Without further guidance as to what the true long-term goal is, we can’t get more specific than this. But it seems to be the case that the team will only realize serious, significant gains if they make a permanent move towards a payroll level more reminiscent of the early part of the last decade. Perhaps we’re stuck in the denial stage of the 5 stages of grief. It’s hard for us to understand the prospect of a “new normal” in which the payroll drops 10-20% while the team simultaneously reaps greater and greater revenues from a lucrative television network and new stadium. It’s even harder for us to understand risking contention in an increasingly competitive American League with an already-expensive roster to simply eke out a pittance in savings relative to the team’s balance sheet. But this may be the new Yankees reality, in which the Steinbrenners reach for a modicum of fiscal responsibility at the expense of some performance certainty. If it is, we all need to adjust our expectations accordingly.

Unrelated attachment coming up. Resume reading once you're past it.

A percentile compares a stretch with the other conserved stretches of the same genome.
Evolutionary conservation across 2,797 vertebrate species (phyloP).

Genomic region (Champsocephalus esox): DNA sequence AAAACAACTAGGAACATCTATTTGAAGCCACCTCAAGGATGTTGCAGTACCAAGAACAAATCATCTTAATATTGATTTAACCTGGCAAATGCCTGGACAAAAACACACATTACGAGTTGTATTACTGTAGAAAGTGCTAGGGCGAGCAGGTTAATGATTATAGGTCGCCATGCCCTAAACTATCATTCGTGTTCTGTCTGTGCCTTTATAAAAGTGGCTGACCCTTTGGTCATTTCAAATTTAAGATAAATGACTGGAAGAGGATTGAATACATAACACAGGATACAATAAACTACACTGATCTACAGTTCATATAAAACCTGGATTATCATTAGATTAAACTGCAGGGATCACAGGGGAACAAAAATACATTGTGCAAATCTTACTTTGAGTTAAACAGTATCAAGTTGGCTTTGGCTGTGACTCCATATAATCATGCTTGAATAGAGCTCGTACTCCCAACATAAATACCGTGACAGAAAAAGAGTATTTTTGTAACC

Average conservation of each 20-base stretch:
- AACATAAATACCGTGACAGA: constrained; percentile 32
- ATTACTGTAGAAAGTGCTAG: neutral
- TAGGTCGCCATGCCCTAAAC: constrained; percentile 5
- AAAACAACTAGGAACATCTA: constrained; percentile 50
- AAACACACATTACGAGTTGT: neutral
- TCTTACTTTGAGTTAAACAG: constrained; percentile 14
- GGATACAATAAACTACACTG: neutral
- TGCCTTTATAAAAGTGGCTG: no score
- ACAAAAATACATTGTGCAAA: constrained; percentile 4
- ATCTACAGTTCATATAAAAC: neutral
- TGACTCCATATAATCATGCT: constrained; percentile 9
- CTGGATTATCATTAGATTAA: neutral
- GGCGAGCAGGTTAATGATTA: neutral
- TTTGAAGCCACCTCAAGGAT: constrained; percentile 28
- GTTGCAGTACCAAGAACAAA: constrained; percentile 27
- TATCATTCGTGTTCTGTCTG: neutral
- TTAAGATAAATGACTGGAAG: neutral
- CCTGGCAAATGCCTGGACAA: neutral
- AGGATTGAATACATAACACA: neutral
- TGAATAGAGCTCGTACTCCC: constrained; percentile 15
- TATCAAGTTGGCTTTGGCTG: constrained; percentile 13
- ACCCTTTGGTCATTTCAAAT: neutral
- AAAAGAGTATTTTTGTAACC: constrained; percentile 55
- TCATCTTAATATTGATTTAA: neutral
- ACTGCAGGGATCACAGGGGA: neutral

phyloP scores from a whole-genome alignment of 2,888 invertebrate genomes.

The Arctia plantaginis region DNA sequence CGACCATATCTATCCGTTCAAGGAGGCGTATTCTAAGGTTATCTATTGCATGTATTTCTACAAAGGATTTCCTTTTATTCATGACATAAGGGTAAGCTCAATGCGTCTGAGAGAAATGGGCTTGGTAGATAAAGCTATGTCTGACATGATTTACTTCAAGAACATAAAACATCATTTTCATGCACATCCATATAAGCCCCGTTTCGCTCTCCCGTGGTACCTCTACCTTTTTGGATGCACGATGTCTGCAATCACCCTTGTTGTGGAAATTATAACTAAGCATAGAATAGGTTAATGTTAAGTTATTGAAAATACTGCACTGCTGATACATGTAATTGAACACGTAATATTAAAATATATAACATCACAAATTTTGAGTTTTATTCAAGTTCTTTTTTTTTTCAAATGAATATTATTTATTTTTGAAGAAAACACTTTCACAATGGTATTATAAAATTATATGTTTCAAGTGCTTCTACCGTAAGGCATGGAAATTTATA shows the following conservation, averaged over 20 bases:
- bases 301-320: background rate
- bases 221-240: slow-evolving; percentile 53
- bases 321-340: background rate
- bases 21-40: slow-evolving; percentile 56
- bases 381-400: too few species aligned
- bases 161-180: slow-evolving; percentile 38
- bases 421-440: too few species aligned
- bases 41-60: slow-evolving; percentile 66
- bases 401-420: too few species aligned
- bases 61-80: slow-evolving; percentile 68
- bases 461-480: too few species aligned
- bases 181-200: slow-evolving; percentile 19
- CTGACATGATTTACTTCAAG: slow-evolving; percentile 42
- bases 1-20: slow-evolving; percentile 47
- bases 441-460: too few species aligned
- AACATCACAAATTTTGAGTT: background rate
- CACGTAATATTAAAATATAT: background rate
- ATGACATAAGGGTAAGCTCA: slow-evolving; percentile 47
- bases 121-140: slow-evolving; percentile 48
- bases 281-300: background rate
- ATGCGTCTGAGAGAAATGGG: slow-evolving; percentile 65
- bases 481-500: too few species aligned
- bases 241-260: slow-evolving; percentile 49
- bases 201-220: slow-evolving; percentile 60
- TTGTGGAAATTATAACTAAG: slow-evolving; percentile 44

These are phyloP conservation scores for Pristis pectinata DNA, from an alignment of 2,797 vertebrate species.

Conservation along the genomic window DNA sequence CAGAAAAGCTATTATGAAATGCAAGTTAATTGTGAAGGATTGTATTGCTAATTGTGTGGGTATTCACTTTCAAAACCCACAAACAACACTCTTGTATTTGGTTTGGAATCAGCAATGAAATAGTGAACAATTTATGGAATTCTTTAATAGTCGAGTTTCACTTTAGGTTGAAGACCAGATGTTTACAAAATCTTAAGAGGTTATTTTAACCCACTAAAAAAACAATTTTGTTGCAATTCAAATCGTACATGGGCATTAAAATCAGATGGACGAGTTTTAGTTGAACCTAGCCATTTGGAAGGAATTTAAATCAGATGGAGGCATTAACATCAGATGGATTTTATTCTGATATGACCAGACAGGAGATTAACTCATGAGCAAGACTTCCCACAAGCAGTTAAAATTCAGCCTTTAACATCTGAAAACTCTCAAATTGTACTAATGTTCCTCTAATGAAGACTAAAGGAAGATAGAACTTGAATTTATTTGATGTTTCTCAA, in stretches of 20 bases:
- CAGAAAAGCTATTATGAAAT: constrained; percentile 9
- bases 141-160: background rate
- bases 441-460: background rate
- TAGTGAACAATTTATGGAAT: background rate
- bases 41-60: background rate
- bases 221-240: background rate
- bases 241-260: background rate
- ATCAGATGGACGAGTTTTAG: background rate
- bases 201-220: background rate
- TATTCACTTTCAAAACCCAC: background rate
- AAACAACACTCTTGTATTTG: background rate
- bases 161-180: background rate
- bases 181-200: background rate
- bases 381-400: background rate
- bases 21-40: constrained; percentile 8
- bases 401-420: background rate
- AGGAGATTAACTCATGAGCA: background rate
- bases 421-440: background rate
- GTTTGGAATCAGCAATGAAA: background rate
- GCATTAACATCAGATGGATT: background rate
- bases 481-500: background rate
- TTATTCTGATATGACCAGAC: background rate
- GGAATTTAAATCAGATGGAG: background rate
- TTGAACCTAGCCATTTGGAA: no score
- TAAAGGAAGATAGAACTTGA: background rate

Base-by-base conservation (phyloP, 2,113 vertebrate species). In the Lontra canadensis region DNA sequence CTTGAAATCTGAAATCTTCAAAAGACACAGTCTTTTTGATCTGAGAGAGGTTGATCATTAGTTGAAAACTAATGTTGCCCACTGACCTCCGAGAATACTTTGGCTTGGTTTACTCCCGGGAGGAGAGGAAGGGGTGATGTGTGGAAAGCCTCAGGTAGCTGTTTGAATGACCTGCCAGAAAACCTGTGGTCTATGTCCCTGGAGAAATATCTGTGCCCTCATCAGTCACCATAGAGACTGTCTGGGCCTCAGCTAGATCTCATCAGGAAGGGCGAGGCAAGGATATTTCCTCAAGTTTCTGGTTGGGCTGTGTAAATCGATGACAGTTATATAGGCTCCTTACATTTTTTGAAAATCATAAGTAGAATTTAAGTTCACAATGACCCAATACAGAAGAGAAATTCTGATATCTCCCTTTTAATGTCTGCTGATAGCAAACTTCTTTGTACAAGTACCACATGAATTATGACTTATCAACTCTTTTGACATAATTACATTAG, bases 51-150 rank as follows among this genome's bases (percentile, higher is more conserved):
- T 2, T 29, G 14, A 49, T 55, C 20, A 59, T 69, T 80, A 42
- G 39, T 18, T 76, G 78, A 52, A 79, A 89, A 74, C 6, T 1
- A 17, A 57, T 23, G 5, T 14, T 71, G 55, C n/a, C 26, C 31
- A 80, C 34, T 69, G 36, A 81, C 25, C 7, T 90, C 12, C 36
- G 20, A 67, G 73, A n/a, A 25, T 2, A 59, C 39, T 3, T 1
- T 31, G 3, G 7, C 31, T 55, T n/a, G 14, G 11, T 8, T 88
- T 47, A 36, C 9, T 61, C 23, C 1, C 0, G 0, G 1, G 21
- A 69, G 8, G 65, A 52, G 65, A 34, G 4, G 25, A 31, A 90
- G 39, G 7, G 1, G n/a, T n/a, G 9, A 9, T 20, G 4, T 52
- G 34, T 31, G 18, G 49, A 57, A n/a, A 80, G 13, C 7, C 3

The $189M Payroll: Part 1 of 2

This post was written by Moshe Mandel and Stephen Rhoads

Yesterday Joe walked through the different stages of grief Yankee fans have been going through since learning that a $189M payroll was a realistic option in the near future. Part of my frustration when reading this (still in stage 2, I suppose) was that I didn’t have a firm handle on how much money the Yankees would actually be saving. If the amount they could potentially save ranges into the nine figures territory, then it’s hard to quibble with the team tightening the belt. If it was significantly less, then a whole host of options come into play, including the possibility that the team is not serious about getting below $189M in 2014 and was using Sherman to broadcast their bluff in advance of the Yu Darvish bid.

Accordingly, Moshe and I have run the numbers for six different payroll scenarios. We used the basic parameters set forth by Sherman in this quote to try and estimate the proper figures for each scenario: